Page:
You get an offer to invest in a friend’s business or to take a new job 500 miles away. Is it a risk to part with your money or move your household? Or are you being presented with the opportunity of a lifetime?
You can’t predict or guarantee the future. But you can take steps to determine if an offer is more of an opportunity or a risk to you. These four steps can help you form a plan so you aren’t left guessing about an important business decision.
Get Reliable Information
When you are facing a major decision, you need information from a trusted and verifiable source. It’s not a good time for a friend’s story about someone they know. You need legal or regulatory references, historical data or other evidence from an independent source. Data from a reliable source, such as a professional association or government agency, is an option.
Ask Strategic Questions
Ask plenty of questions, but make sure your inquiries focus on the goals and objectives you started with. Avoid getting bogged down in details before gaining a thorough understanding of the larger picture. Otherwise, you can be distracted from important points you need to consider.
Seek Objective Input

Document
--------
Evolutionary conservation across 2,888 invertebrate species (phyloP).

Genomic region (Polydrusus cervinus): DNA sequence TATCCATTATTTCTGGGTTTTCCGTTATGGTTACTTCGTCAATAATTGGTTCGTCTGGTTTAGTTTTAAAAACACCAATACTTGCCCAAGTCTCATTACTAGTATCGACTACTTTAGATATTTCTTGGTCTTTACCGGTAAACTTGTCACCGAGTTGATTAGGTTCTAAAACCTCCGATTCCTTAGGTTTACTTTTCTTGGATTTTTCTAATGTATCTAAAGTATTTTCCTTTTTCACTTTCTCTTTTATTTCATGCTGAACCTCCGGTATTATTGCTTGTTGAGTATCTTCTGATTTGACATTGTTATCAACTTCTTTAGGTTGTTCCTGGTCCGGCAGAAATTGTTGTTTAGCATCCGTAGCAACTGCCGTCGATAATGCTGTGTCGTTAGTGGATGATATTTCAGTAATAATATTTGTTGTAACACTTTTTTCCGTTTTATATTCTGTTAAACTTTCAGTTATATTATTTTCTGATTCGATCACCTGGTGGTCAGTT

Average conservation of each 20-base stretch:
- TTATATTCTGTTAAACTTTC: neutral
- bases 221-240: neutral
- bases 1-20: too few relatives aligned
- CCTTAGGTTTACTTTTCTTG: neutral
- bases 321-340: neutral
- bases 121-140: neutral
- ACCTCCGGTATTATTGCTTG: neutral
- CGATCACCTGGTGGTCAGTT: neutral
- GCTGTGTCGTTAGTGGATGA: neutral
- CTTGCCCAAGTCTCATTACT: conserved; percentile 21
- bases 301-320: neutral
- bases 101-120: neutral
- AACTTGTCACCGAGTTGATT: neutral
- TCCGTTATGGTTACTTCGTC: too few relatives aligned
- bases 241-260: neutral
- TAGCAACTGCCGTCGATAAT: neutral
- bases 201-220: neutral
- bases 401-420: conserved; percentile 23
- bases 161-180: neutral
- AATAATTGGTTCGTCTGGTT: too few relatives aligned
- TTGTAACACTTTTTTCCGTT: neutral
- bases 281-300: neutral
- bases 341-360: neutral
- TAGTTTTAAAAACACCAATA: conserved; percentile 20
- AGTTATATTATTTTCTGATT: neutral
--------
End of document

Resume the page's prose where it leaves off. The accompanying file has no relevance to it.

Use your professional or personal network to find someone with experience in whatever you are considering. Find out what worked or didn’t work, and what was learned from that experience. Make sure the person you consult does not have a vested interest in your decision to ensure getting conflict-free input.
Consider the Circumstances
What individual circumstances matter to you? Learning about others’ experiences and gathering data are fine, but no one knows your situation better than you do. You should also consider how your situation is likely to change as time passes, such as growing children or impending retirement.
Having a plan to determine if an offer is an opportunity or a risk. You can’t predict the future, but you can probably get enough information and feedback to feel confident about your decision.